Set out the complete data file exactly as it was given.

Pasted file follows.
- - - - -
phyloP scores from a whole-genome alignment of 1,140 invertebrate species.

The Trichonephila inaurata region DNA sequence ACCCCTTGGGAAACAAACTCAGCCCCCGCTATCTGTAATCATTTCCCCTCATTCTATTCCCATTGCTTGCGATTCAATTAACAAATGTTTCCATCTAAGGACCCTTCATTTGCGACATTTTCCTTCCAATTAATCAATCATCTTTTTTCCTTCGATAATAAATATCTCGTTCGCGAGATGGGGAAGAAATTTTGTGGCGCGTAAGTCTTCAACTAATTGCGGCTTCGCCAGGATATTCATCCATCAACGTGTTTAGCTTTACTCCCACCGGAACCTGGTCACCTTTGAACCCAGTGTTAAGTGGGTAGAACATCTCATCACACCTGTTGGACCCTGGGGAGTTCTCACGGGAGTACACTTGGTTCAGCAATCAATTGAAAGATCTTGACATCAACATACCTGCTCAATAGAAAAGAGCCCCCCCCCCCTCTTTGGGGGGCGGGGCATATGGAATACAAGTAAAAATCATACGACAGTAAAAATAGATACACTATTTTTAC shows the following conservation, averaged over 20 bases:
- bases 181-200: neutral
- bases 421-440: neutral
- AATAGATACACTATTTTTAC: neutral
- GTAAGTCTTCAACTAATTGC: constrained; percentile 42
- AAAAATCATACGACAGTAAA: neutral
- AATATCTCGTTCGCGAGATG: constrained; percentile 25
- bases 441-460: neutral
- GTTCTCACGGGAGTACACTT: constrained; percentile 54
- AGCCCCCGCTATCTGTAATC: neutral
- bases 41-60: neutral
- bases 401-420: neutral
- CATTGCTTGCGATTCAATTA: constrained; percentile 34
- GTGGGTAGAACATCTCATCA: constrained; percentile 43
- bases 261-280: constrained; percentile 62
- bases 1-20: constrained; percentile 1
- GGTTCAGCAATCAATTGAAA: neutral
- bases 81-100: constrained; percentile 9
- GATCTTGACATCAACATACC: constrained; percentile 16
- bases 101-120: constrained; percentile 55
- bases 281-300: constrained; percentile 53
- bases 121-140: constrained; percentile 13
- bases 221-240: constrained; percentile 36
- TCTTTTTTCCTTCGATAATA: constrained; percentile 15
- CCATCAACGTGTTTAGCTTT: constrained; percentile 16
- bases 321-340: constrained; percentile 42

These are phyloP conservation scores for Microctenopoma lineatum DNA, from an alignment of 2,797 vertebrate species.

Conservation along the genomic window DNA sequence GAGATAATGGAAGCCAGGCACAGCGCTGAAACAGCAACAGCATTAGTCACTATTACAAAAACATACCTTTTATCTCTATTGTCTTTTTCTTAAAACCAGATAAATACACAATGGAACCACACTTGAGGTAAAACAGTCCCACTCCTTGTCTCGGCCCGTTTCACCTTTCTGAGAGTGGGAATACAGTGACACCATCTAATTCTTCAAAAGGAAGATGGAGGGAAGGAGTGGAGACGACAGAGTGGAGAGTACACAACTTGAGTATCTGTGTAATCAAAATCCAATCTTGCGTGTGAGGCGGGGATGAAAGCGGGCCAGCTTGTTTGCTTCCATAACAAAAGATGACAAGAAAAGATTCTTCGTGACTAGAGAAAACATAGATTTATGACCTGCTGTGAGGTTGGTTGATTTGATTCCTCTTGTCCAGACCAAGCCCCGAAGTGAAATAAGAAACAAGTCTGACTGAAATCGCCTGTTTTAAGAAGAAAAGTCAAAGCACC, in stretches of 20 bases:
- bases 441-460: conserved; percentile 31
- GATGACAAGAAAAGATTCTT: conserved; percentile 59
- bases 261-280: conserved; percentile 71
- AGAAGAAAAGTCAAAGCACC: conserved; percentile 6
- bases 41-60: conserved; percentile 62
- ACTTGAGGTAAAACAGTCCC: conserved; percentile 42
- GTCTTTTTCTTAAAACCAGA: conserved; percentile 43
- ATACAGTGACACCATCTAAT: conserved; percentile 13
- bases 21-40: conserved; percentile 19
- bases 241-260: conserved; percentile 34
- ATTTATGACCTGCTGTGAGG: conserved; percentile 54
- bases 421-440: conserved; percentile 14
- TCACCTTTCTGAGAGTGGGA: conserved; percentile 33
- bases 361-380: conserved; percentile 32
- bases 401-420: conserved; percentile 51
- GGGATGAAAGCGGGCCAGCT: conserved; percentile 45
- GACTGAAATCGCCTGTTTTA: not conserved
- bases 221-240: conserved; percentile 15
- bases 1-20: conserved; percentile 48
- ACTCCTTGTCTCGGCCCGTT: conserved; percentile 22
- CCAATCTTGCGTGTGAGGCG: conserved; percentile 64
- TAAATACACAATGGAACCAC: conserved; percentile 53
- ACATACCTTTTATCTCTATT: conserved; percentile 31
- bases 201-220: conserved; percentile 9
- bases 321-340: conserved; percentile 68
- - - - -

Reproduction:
phyloP scores from a whole-genome alignment of 1,140 invertebrate species.

The Trichonephila inaurata region DNA sequence ACCCCTTGGGAAACAAACTCAGCCCCCGCTATCTGTAATCATTTCCCCTCATTCTATTCCCATTGCTTGCGATTCAATTAACAAATGTTTCCATCTAAGGACCCTTCATTTGCGACATTTTCCTTCCAATTAATCAATCATCTTTTTTCCTTCGATAATAAATATCTCGTTCGCGAGATGGGGAAGAAATTTTGTGGCGCGTAAGTCTTCAACTAATTGCGGCTTCGCCAGGATATTCATCCATCAACGTGTTTAGCTTTACTCCCACCGGAACCTGGTCACCTTTGAACCCAGTGTTAAGTGGGTAGAACATCTCATCACACCTGTTGGACCCTGGGGAGTTCTCACGGGAGTACACTTGGTTCAGCAATCAATTGAAAGATCTTGACATCAACATACCTGCTCAATAGAAAAGAGCCCCCCCCCCCTCTTTGGGGGGCGGGGCATATGGAATACAAGTAAAAATCATACGACAGTAAAAATAGATACACTATTTTTAC shows the following conservation, averaged over 20 bases:
- bases 181-200: neutral
- bases 421-440: neutral
- AATAGATACACTATTTTTAC: neutral
- GTAAGTCTTCAACTAATTGC: constrained; percentile 42
- AAAAATCATACGACAGTAAA: neutral
- AATATCTCGTTCGCGAGATG: constrained; percentile 25
- bases 441-460: neutral
- GTTCTCACGGGAGTACACTT: constrained; percentile 54
- AGCCCCCGCTATCTGTAATC: neutral
- bases 41-60: neutral
- bases 401-420: neutral
- CATTGCTTGCGATTCAATTA: constrained; percentile 34
- GTGGGTAGAACATCTCATCA: constrained; percentile 43
- bases 261-280: constrained; percentile 62
- bases 1-20: constrained; percentile 1
- GGTTCAGCAATCAATTGAAA: neutral
- bases 81-100: constrained; percentile 9
- GATCTTGACATCAACATACC: constrained; percentile 16
- bases 101-120: constrained; percentile 55
- bases 281-300: constrained; percentile 53
- bases 121-140: constrained; percentile 13
- bases 221-240: constrained; percentile 36
- TCTTTTTTCCTTCGATAATA: constrained; percentile 15
- CCATCAACGTGTTTAGCTTT: constrained; percentile 16
- bases 321-340: constrained; percentile 42

These are phyloP conservation scores for Microctenopoma lineatum DNA, from an alignment of 2,797 vertebrate species.

Conservation along the genomic window DNA sequence GAGATAATGGAAGCCAGGCACAGCGCTGAAACAGCAACAGCATTAGTCACTATTACAAAAACATACCTTTTATCTCTATTGTCTTTTTCTTAAAACCAGATAAATACACAATGGAACCACACTTGAGGTAAAACAGTCCCACTCCTTGTCTCGGCCCGTTTCACCTTTCTGAGAGTGGGAATACAGTGACACCATCTAATTCTTCAAAAGGAAGATGGAGGGAAGGAGTGGAGACGACAGAGTGGAGAGTACACAACTTGAGTATCTGTGTAATCAAAATCCAATCTTGCGTGTGAGGCGGGGATGAAAGCGGGCCAGCTTGTTTGCTTCCATAACAAAAGATGACAAGAAAAGATTCTTCGTGACTAGAGAAAACATAGATTTATGACCTGCTGTGAGGTTGGTTGATTTGATTCCTCTTGTCCAGACCAAGCCCCGAAGTGAAATAAGAAACAAGTCTGACTGAAATCGCCTGTTTTAAGAAGAAAAGTCAAAGCACC, in stretches of 20 bases:
- bases 441-460: conserved; percentile 31
- GATGACAAGAAAAGATTCTT: conserved; percentile 59
- bases 261-280: conserved; percentile 71
- AGAAGAAAAGTCAAAGCACC: conserved; percentile 6
- bases 41-60: conserved; percentile 62
- ACTTGAGGTAAAACAGTCCC: conserved; percentile 42
- GTCTTTTTCTTAAAACCAGA: conserved; percentile 43
- ATACAGTGACACCATCTAAT: conserved; percentile 13
- bases 21-40: conserved; percentile 19
- bases 241-260: conserved; percentile 34
- ATTTATGACCTGCTGTGAGG: conserved; percentile 54
- bases 421-440: conserved; percentile 14
- TCACCTTTCTGAGAGTGGGA: conserved; percentile 33
- bases 361-380: conserved; percentile 32
- bases 401-420: conserved; percentile 51
- GGGATGAAAGCGGGCCAGCT: conserved; percentile 45
- GACTGAAATCGCCTGTTTTA: not conserved
- bases 221-240: conserved; percentile 15
- bases 1-20: conserved; percentile 48
- ACTCCTTGTCTCGGCCCGTT: conserved; percentile 22
- CCAATCTTGCGTGTGAGGCG: conserved; percentile 64
- TAAATACACAATGGAACCAC: conserved; percentile 53
- ACATACCTTTTATCTCTATT: conserved; percentile 31
- bases 201-220: conserved; percentile 9
- bases 321-340: conserved; percentile 68